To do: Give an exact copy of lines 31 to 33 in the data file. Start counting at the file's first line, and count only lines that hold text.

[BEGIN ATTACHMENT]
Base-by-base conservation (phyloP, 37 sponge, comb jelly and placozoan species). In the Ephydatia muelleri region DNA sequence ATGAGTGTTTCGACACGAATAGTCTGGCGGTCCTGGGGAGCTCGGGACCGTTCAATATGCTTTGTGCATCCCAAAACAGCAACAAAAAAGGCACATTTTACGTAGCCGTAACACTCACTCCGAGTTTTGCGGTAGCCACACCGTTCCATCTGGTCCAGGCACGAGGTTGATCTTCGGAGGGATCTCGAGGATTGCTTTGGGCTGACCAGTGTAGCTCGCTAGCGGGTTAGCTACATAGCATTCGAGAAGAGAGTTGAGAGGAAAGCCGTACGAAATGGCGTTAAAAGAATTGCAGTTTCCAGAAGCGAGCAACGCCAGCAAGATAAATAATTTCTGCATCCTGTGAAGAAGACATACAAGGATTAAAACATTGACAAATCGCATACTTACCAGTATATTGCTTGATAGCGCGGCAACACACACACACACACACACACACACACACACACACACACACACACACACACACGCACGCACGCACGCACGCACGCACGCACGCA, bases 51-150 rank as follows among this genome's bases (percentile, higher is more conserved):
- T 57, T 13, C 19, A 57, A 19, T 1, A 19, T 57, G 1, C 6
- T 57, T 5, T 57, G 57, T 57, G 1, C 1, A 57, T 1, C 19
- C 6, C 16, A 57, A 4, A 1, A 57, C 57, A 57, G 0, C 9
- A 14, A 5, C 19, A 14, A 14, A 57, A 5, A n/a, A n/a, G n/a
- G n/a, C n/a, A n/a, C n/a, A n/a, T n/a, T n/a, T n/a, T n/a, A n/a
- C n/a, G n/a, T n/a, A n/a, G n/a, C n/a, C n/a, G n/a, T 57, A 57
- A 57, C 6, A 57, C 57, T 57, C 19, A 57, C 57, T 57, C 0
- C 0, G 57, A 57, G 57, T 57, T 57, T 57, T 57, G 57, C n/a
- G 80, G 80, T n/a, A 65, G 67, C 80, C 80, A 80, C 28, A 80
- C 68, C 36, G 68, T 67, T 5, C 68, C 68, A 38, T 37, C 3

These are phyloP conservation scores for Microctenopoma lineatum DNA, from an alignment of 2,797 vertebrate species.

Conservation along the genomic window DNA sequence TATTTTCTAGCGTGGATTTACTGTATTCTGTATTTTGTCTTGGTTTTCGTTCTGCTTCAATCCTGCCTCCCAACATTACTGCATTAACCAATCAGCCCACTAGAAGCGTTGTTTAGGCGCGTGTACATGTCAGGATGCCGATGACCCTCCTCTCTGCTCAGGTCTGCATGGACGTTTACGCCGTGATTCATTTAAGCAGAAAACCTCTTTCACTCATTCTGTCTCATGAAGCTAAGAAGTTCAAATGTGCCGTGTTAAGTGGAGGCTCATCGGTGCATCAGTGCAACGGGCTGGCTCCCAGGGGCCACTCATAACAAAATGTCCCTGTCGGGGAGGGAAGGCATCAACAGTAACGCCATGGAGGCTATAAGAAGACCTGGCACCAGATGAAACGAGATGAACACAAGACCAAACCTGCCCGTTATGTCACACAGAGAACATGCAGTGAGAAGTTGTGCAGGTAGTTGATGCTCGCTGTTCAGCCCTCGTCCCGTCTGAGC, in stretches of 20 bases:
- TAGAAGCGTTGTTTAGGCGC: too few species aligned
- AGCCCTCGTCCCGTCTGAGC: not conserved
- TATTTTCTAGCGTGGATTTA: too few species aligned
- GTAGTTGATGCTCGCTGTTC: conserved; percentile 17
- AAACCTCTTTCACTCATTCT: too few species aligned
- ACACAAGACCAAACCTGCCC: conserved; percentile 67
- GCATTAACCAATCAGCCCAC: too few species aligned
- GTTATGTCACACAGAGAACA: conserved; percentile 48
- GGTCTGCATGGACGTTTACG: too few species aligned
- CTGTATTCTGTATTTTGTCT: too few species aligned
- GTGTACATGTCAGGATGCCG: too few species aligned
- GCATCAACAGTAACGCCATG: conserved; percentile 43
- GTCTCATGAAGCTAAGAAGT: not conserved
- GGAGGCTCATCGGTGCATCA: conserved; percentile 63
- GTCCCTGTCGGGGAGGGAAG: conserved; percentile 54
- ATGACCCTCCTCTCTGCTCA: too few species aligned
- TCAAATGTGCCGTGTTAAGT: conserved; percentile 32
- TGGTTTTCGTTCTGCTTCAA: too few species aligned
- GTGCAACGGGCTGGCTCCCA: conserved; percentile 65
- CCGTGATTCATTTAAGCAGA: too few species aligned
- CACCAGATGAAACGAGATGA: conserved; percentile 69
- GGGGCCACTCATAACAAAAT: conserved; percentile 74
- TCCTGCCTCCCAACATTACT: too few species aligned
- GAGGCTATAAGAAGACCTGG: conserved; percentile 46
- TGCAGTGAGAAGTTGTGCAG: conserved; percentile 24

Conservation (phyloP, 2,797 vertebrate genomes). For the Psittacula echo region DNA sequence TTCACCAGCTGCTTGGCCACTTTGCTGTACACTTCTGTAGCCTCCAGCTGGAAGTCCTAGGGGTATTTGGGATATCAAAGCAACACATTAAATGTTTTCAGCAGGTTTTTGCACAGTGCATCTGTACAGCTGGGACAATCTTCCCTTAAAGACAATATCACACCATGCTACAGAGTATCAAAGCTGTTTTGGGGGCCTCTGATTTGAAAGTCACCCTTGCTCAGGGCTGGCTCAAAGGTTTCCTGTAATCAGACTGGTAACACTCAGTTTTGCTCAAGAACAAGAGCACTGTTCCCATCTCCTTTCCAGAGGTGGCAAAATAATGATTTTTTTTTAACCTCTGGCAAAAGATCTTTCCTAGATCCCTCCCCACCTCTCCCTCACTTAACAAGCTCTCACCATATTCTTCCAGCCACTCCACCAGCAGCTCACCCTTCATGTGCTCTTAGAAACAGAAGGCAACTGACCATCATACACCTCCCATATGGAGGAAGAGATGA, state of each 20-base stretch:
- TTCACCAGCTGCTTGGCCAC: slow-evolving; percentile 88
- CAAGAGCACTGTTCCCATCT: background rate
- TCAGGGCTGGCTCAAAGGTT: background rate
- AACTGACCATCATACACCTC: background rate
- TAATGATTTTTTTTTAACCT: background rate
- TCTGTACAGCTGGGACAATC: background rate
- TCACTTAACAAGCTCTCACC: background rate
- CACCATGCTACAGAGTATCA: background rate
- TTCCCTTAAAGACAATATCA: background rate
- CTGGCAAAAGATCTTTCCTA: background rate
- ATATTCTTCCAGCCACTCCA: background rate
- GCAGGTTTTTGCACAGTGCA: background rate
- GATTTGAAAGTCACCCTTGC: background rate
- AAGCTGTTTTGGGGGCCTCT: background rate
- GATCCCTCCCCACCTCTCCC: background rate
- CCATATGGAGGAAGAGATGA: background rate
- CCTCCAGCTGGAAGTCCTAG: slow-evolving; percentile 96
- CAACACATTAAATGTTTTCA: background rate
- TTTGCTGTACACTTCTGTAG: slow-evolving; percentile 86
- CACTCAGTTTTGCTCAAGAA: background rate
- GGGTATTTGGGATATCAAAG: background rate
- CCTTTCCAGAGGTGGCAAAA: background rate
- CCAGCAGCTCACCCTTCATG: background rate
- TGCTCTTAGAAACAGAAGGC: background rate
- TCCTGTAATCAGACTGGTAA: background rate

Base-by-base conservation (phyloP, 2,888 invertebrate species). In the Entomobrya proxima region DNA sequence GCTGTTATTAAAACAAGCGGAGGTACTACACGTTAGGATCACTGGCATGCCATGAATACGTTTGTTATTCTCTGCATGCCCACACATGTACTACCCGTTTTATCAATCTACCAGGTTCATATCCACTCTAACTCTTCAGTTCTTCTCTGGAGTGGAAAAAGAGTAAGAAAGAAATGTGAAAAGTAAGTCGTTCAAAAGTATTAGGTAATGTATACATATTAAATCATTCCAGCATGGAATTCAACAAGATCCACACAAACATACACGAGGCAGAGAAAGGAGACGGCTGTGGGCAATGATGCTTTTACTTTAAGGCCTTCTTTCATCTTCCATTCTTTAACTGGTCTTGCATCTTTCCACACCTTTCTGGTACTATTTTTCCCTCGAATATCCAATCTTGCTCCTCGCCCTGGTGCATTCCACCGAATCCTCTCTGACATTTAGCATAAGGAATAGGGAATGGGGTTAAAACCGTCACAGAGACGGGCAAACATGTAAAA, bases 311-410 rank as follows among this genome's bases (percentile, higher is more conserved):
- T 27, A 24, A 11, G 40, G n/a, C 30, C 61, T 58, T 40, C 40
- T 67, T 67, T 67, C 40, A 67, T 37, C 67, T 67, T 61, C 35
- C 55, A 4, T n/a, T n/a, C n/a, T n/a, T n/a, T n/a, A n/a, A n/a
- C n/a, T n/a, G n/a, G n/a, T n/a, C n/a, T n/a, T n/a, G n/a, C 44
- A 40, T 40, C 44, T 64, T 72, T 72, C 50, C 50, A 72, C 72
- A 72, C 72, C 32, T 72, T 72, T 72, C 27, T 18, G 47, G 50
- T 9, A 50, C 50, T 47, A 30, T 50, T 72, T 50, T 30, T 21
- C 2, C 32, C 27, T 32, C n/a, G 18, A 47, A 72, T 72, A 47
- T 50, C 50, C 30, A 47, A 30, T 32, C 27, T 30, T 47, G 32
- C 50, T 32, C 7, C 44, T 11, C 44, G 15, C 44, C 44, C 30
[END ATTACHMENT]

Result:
- TGGTTTTCGTTCTGCTTCAA: too few species aligned
- GTGCAACGGGCTGGCTCCCA: conserved; percentile 65
- CCGTGATTCATTTAAGCAGA: too few species aligned